IT was a bit unconventional but a simple statement from a student about being respectful to others struck a chord with Port Adelaide co-captain Tom Jonas.
“Don’t be a butthead!” was the suggestion which resonated with Jonas.
The 28-year-old, who has played 126 AFL games since his debut in 2011, was a guest speaker at a leadership day run last week for 95 students who have taken part or will participate in the club’s Power to End Violence Against Women program.
"Schools and businesses and footy clubs are all built on having a really strong culture,” Jonas said.
"When our recruiters go to the draft, they don’t necessarily pick the most talented player, they pick quality people that are going to make our club better.’’
Jonas explained to the group of secondary students that being respectful to others was simple, but could have a big impact.
"Whether it’s going out of your way to ask someone else how their day is going or holding the door open for someone, it’s those little things we can do that can sometimes get lost in our society and don’t always get recognised, but they can make a big difference to someone else’s day,’’ he said.
The Power to End Violence Against Women is a program delivered to young men in secondary schools across the state as part of a partnership between the Port Adelaide Football Club’s community arm Power Community Ltd, Centacare and the South Australian Government.
The program engages over 1500 year 10 students each year across 20 schools.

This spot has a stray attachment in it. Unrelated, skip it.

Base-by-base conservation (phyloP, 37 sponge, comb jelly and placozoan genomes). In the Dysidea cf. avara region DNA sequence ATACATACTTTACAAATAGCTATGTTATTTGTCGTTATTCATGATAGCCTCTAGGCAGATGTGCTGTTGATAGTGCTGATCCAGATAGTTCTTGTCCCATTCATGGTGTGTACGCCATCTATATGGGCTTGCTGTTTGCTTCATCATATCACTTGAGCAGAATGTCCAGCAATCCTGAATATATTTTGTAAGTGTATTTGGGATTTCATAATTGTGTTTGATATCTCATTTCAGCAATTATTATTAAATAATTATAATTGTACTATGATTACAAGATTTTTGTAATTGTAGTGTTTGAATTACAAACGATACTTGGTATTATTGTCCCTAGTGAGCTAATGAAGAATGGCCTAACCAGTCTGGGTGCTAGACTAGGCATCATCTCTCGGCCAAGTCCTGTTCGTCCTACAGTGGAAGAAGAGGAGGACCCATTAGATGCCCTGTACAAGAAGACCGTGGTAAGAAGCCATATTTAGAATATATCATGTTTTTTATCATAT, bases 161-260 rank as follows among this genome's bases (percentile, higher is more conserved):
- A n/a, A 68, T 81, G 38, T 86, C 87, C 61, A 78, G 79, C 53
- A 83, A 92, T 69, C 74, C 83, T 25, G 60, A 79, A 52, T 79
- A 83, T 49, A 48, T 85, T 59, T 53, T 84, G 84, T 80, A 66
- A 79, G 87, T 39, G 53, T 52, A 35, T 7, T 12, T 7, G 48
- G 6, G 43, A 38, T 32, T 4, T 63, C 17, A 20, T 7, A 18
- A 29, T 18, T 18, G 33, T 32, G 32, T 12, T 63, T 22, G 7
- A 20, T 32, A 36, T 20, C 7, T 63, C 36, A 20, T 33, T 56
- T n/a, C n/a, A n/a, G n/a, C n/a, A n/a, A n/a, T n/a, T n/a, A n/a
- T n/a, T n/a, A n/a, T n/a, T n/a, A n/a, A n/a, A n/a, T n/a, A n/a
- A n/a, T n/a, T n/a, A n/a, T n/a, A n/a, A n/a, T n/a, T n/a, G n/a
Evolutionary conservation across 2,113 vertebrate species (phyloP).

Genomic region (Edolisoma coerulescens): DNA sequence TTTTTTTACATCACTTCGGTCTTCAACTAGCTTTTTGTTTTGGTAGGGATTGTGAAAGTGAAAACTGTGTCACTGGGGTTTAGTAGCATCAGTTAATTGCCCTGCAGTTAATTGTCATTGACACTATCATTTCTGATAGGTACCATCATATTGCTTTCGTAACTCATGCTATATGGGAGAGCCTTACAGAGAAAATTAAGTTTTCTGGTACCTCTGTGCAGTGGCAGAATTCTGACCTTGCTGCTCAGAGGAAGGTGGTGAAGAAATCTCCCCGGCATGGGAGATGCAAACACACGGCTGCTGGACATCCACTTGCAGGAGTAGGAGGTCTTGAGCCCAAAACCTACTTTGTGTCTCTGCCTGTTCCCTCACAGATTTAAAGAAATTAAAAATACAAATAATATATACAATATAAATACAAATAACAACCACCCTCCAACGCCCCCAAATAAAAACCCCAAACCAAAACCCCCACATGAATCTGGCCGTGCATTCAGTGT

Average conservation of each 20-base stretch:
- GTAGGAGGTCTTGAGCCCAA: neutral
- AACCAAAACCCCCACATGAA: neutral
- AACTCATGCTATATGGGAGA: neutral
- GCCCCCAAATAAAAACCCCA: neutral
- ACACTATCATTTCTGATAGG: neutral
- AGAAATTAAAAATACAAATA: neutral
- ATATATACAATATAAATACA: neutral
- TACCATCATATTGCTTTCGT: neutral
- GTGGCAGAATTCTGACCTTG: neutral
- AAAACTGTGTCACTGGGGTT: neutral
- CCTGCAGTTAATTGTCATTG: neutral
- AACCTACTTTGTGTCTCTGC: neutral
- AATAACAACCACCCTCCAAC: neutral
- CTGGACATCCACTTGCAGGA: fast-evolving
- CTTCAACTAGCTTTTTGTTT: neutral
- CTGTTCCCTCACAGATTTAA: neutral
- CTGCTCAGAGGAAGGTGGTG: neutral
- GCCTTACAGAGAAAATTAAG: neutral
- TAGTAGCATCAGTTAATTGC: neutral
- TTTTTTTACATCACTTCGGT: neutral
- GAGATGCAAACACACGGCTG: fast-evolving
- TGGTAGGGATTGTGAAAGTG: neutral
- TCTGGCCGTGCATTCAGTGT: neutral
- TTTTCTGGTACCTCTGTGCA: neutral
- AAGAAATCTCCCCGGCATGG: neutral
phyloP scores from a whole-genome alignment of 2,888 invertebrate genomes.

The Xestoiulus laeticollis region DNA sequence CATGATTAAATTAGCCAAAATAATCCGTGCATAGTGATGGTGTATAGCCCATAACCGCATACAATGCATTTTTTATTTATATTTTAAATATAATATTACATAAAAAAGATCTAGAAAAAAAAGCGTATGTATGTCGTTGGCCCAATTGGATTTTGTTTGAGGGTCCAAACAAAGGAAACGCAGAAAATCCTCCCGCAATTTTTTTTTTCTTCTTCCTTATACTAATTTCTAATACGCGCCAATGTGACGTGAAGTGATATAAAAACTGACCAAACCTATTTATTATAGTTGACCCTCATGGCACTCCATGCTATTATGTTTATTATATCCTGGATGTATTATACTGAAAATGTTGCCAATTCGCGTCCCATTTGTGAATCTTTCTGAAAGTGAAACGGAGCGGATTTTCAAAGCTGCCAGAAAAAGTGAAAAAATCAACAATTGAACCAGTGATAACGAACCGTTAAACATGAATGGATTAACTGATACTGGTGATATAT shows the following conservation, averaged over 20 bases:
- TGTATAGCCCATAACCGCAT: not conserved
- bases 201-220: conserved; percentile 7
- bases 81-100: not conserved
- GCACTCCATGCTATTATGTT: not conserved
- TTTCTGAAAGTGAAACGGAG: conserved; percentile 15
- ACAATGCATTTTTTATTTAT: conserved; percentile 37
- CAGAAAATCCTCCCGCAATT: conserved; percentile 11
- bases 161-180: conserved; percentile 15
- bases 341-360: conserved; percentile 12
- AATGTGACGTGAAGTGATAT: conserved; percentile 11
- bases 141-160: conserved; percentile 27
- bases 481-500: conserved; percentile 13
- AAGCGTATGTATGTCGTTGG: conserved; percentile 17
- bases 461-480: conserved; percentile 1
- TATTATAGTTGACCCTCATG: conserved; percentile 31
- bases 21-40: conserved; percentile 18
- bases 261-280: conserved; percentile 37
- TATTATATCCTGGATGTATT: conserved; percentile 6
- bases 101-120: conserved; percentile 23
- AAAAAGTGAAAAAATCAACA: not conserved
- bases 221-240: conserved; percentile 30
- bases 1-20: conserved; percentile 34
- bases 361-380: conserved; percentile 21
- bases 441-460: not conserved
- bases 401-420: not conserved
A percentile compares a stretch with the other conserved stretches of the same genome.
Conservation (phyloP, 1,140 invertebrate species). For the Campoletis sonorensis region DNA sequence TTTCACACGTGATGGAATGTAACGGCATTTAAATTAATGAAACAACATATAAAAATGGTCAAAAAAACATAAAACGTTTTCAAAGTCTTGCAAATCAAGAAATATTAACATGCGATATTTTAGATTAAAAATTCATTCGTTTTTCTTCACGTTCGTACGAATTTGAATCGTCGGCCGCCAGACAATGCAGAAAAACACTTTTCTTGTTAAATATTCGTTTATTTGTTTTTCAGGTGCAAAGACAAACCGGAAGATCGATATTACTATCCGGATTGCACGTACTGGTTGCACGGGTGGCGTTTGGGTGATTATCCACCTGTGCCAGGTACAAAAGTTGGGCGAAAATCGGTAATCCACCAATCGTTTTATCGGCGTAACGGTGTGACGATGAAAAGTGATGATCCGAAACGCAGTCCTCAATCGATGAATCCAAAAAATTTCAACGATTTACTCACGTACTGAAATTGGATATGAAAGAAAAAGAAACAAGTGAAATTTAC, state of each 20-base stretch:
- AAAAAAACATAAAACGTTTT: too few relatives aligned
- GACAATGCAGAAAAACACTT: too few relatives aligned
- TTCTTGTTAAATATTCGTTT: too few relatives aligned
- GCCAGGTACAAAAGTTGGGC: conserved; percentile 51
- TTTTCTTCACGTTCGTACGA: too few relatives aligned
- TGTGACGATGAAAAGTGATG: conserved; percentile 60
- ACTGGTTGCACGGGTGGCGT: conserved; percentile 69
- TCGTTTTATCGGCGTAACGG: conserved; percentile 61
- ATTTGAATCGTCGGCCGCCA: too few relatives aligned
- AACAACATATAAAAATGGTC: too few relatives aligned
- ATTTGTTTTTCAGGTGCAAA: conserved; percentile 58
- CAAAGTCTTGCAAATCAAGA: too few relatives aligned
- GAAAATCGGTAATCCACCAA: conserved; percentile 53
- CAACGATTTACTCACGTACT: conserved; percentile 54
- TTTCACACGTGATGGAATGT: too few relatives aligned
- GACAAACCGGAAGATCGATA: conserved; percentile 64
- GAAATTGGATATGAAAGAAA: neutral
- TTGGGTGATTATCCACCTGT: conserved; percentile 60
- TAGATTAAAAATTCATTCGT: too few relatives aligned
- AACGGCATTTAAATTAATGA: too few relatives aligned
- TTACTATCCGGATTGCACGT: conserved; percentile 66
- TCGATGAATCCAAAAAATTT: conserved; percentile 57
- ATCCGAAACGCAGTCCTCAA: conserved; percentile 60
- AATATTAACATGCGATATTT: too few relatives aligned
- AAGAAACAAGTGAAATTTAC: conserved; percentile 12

In its four years, it has engaged 5000 students, each year holding a special leadership day to encourage participants to become positive bystanders and role models in their schools, sporting clubs and communities.
The event aims to empower participants by encouraging them to think about their core values and beliefs, and the qualities that make a good leader.
Participants learn about respect, trust, gender equality, healthy relationships and the dangers of abusive behaviour.
The event was opened this year by Carolyn Power, the Assistant Minister for Domestic and Family Violence Prevention.
In her speech, she implored students to have the courage to challenge disrespectful behaviours and attitudes.
"The only way we are going to end violence against women and their children, and also men who experience domestic violence, is by changing our core beliefs and attitudes - particularly towards women,’’ she said.
"It’s up to you guys to continue to shine a light on it and call it out when you see it. We can’t do it without you.’’
PTEVAW provides the information and necessary skills for young men to make informed choices to prevent violent behaviours in society.
The program is focused on encouraging participants to become an active bystander and is designed to develop a student’s knowledge, understanding, skills and confidence to have a safe and effective conversation with someone and/or group of people when they see or hear them engaging in behaviours that are directly and/or indirectly disrespectful to women.